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Multiplying Matrices and Identifying Dimensionality

Date: 07/16/2003 at 13:03:39
From: Rick
Subject: Multiplying Matrices and Identifying Dimensionality

I understand adding and subtracting matrices, but not multiplying 
them. I have this question, how do I do this?

[-2  4  -6]    [1  -1  1]
[ 1  -1  0]    [3  0  -2]
[ 0   2  5]    [4  -6  7]

Also, how can I find the dimensionality of the following matrix?

[2]
[4]  [3  1  7]
[8]

would 3x1  and 1x3 be correct and therefore they cannot be multiplied 
because the inner dimensionalities are different?

Thank you very much,
Rick


Date: 07/16/2003 at 23:11:39
From: Doctor Peterson
Subject: Re: Multiplying Matrices and Identifying Dimensionality

Hi, Rick.

Your second example is a 3x1 times a 1x3, so the inner dimensions ARE 
the same (both 1), and they CAN be multiplied. Just take each row of 
the first and multiply it by each column of the second; in this case 
each is just a single pair of numbers:

       [ 3   1   7 ]

  [2]  [2*3 2*1 2*7]   [ 6  2 14]
  [4]  [4*3 4*1 4*7] = [12  4 28]
  [8]  [8*3 8*1 8*7]   [24  8 56]

Do you see how I did it? In this case, it looks like a multiplication 
table, each row and column of the product being the product of the 
number in that row of the first matrix and the number in that column 
of the second matrix, which I wrote above for clarity.

To multiply matrices with more than one column, you have to multiply 
and add, rather than just multiply. For a simple example, look at

  [1 2] [5 3]
  [3 4] [2 4]

I can write them as above,

         [   5       3   ]
         [   2       4   ]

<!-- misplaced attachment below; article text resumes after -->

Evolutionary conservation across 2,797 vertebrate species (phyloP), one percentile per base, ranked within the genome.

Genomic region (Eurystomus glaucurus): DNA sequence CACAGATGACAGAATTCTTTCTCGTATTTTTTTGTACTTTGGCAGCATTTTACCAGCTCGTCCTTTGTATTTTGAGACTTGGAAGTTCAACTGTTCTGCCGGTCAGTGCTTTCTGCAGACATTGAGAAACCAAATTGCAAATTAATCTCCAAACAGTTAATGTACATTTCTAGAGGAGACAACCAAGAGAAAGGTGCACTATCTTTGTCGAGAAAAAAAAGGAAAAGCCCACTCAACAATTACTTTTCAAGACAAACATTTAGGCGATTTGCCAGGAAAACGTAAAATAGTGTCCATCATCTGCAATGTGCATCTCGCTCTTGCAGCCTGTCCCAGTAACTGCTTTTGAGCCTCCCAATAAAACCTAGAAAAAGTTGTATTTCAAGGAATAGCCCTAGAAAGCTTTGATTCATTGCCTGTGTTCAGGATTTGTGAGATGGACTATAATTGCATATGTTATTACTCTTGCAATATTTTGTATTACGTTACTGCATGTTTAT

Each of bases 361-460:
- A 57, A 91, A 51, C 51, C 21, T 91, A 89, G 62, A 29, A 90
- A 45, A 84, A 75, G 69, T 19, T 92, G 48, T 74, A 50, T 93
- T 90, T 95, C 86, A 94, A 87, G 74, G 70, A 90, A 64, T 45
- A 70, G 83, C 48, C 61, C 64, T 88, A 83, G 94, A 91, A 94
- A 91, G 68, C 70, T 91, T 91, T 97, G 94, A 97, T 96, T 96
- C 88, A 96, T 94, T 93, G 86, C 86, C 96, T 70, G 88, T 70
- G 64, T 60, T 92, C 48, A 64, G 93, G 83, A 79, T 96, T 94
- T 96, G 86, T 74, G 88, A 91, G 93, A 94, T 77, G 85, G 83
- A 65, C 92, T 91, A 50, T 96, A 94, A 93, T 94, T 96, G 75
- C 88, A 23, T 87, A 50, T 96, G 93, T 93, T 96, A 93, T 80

[1 2]  [1*5+2*2 1*3+2*4]   [ 9 11]
  [3 4]  [3*5+4*2 3*3+4*4] = [23 25]

Here I "multiplied" the row [1 2] by the column [5,2] by multiplying 
corresponding pairs and adding the products: 1*5 + 2*2. Repeat that 
for all pairs of row and column, and you're done. Note that the inner 
dimensions have to agree, or you can't pair up numbers to multiply.

Here is a site that covers matrices nicely, which may help you when 
your book isn't clear:

   S.O.S. Math - Matrix Algebra
   http://www.sosmath.com/matrix/matrix.html 

If you have any further questions, feel free to write back.

- Doctor Peterson, The Math Forum
  http://mathforum.org/dr.math/ 


Date: 07/17/2003 at 09:26:47
From: Rick
Subject: Multiplying Matrices and Identifying Dimensionality

This makes sense now, but one more question. Would I do this one below 
the same way as my second one I showed you last time? 
    
           [1]
           [5]
[2 5 9]    [4]

Would it be....

2*1  2*5   2*4
5*1  5*5   5*4
9*1  9*5   9*4
 
Would this above be the correct way to do it? And then multiply the 
numbers of course.

Thanks.


Date: 07/17/2003 at 09:36:53
From: Doctor Peterson
Subject: Re: Multiplying Matrices and Identifying Dimensionality

Hi, Rick.

You multiplied in the wrong order. (Matrix multiplication is NOT 
commutative.) When you multiply a 1x3 and a 3x1, you get a 1x1; you 
multiplied the 3x1 and the 1x3 and got a 3x3.

Here is the correct work:

   +-----------[1]
   | +---------[5]
   | | +-------[4]
   | | |
  [2 5 9] [2*1+5*5+9*4] = [63]

- Doctor Peterson, The Math Forum
  http://mathforum.org/dr.math/ 
Associated Topics:
High School Linear Algebra

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